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Silly question. GPS and time.

Discussion in 'General Discussion' started by Narrator, Jan 6, 2015.

  1. Narrator

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    I have been wondering where the camera in my V+ gets its time stamps from.
    Then it occurred to me, it probably comes from the GPS data.
    Would this be true?
     
  2. Hughie

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    It is certainly availble in the GPS data - so I assume so.

    https://en.wikipedia.org/wiki/Global_Po ... imekeeping
     
  3. Prylar Bek

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    What do yo mean? Like recording time? Mine doesn't 'stamp' as much as just shows recording time, until I xfer it to the comp, then it stamps it> Is that what you mean?
     
  4. Morgon

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    Huh? He's asking how the file's creation time is generated on the filesystem when the images/videos are saved.
     
  5. Prylar Bek

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  6. Narrator

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  7. N017RW

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    First let me say I don't have a V+.

    But are you sure you're not talking about the file's time/date/etc when you up load to your PC?
    That has nothing to do with GPS data from your a/c.
     
  8. Narrator

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    Yep.. I'm sure.
    The file time stamps match the time of recording, not the time of uploading to the pc. Also, the uploading takes only a couple of minutes, but each file is stamped as being about 20 min apart - the life of each battery.
     
  9. N017RW

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    The GPS clock is UTC I beleive thus requiring some addtional input (offset) to convert to your local time.

    My guess is it (the Naza) is sync'ed with your PC clock during upgrades, calibrations, etc.

    Curious to see what others may think.
     
  10. Narrator

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    I read Wikipedia regarding GPS. It said something like this: The receiver must get 4 GPS signals, from which it calculates the actual time, based on angles and time stamps from the satellite telemetry. (Something like that anyway.) :p
     
  11. N017RW

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    Separate issue.

    True, GPS is time based.

    However local time is irrelevant to positioning.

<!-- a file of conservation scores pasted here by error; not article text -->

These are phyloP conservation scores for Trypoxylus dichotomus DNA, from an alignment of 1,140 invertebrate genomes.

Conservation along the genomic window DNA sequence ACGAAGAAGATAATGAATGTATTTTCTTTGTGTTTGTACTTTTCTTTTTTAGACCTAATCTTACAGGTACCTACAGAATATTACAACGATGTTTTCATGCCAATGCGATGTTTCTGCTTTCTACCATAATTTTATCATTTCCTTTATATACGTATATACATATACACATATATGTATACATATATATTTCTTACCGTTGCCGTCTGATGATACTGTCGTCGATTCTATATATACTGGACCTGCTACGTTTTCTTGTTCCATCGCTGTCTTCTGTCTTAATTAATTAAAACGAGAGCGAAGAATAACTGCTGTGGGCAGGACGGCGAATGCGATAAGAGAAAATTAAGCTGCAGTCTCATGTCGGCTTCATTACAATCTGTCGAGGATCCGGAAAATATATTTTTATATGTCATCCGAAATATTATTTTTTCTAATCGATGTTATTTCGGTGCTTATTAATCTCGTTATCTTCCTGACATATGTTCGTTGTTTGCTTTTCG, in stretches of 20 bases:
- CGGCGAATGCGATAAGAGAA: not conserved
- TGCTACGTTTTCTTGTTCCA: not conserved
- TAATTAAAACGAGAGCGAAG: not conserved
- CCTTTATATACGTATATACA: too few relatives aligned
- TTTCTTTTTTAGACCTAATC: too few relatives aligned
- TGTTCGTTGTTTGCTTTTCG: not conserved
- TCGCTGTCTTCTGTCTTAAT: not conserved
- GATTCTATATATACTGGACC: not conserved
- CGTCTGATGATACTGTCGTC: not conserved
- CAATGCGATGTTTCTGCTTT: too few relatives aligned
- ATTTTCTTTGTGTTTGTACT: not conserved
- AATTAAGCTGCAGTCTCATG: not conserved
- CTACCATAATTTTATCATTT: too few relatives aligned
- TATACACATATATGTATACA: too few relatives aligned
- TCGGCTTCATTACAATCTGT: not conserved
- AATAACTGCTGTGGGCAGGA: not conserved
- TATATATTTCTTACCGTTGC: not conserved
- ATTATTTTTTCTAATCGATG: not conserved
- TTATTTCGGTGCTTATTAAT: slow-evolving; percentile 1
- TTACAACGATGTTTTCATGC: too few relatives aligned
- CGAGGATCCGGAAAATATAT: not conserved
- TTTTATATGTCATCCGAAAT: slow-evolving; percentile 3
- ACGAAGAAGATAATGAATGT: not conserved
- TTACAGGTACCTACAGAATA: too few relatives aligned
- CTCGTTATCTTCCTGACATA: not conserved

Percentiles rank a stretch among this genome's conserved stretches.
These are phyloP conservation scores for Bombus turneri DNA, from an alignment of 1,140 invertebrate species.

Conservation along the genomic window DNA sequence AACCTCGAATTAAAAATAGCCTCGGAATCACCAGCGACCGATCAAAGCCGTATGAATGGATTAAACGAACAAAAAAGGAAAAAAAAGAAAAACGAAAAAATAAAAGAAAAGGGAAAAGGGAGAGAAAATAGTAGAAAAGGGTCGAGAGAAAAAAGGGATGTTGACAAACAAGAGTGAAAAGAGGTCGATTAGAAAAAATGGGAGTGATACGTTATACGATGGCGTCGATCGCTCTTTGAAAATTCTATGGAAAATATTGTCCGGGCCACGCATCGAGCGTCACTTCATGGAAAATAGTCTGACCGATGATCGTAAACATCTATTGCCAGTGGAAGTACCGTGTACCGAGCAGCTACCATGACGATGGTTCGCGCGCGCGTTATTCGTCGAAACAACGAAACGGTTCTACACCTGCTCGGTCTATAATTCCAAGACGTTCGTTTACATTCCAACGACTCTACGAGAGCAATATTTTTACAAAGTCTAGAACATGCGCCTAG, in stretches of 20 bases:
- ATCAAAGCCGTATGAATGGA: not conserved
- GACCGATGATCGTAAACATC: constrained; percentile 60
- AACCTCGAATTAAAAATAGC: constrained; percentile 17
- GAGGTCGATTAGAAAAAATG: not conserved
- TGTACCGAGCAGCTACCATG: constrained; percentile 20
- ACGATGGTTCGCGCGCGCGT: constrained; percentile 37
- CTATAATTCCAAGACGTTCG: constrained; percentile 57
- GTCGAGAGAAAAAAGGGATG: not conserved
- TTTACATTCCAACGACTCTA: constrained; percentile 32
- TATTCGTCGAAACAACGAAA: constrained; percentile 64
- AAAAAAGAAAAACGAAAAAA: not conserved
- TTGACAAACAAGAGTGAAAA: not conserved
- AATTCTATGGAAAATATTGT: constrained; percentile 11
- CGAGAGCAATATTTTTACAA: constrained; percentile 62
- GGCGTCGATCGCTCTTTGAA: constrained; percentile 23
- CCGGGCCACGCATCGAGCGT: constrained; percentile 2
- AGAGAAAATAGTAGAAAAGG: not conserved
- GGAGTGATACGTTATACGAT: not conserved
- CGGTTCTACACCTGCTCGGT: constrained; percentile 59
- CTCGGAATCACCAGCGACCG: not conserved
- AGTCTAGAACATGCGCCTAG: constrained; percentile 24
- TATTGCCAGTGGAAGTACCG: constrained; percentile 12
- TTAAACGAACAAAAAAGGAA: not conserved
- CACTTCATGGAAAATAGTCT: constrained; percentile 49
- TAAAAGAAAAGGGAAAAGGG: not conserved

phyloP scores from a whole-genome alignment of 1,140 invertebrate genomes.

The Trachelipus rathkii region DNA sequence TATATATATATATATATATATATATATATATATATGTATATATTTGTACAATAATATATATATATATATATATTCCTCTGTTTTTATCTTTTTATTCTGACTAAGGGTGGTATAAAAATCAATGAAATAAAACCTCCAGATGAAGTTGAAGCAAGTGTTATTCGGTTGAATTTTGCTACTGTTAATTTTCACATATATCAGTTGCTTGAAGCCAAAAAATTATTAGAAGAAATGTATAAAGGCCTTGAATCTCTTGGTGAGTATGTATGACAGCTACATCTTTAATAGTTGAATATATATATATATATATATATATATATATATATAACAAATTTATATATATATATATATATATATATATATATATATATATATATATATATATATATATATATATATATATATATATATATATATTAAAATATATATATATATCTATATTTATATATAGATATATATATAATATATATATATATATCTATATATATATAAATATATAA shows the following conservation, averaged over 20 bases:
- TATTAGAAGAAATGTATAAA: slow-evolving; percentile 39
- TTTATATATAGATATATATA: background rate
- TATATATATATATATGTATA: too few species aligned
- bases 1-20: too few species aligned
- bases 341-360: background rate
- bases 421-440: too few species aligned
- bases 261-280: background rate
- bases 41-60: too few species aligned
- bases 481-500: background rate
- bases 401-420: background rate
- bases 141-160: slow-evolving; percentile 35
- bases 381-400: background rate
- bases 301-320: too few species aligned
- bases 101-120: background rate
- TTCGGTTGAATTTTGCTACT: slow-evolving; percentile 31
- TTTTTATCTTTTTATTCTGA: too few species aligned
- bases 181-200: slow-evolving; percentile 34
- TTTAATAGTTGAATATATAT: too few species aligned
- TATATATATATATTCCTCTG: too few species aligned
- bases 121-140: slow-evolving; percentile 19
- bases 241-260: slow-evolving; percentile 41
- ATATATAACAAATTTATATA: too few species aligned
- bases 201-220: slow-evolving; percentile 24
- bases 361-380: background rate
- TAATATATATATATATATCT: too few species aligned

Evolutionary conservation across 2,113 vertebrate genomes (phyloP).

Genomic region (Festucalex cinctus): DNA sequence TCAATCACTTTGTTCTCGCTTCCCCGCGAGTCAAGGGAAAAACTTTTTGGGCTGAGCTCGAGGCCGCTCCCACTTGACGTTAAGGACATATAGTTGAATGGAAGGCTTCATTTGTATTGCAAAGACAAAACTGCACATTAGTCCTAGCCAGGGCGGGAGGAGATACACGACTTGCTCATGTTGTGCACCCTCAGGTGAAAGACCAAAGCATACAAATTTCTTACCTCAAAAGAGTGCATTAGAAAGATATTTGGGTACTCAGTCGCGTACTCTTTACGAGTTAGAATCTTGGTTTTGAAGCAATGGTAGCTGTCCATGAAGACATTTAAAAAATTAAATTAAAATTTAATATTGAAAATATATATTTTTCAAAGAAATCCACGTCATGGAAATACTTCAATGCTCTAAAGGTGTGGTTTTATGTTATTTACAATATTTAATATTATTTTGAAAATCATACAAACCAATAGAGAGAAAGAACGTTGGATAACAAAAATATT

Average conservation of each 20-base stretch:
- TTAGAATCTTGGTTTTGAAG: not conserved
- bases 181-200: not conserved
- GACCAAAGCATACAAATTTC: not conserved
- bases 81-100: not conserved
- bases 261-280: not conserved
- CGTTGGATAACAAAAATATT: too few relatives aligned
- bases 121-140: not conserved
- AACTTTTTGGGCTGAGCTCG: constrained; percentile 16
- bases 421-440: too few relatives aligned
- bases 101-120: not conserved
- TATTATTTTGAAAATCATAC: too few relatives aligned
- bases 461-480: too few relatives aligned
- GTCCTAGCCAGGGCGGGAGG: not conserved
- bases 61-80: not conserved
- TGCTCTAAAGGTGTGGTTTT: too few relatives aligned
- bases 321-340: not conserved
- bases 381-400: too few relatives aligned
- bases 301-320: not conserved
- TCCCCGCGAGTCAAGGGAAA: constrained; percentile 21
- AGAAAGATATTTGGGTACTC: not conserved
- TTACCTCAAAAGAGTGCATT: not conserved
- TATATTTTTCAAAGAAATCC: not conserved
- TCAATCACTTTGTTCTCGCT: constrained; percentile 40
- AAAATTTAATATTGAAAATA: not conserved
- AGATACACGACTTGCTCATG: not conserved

12. Narrator

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    Tell me if I'm reading this wrong.

    http://en.wikipedia.org/wiki/Global_Positioning_System#Non-navigation_applications

     
  13. ianwood

    ianwood Taco Wrangler
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    GPS systems broadcast UTC time. They also broadcast their position. The combination of the two can be used to determine how far you are from the satellite which combined with other satellites can determine your location (oversimplified).

    GPS signals do not help with determining what UTC offset applies to your location or if any daylight savings functions are in place. Therefore they will need ground based information to determine the local time.

    That ground based information could be held in the Naza firmware as it doesn't change often. Make all this information available to the controller that writes files to the SD card, it should be able to apply a localized date and time stamp.
     
  14. PhantomFanatic

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    Yes, it is included with GPS data, as was stated earlier.
     
  15. ianwood

    ianwood Taco Wrangler
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    Local time is not included with GPS data.
     
  16. Narrator

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    From the same page I linked earlier:

     
  17. Hughie

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    I assume that the UTC time is derived from GPS. What other options are there.

    This really is a question about where does the Phantom get its timezone info from. This could be done as has been suggested based on the PC clock that the assistant is on. I would be interested to see if in addition to timezone, the daylight savings time (DST) profile is taken account of. These can be fiddly to apply on an international product. Even where DST is defined it can still have exceptions. For example Arizona I believe has regions which do their own thing.

    Great question - not silly.
     
  18. N017RW

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    GPS to UTC offset is different than the offset for UTC to local time.
     
  19. Hughie

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    Yes a completely different beast. All this needs doing :

    GPS ->UTC (using GPS offset)
    UTC->Local (using timezone)
    Local->Wallclock time (using daylight savings for local region)
     
  20. ianwood

    ianwood Taco Wrangler
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    More easily and accurately implemented in Naza firmware using very simple business logic and polygons as has been done with no fly zones.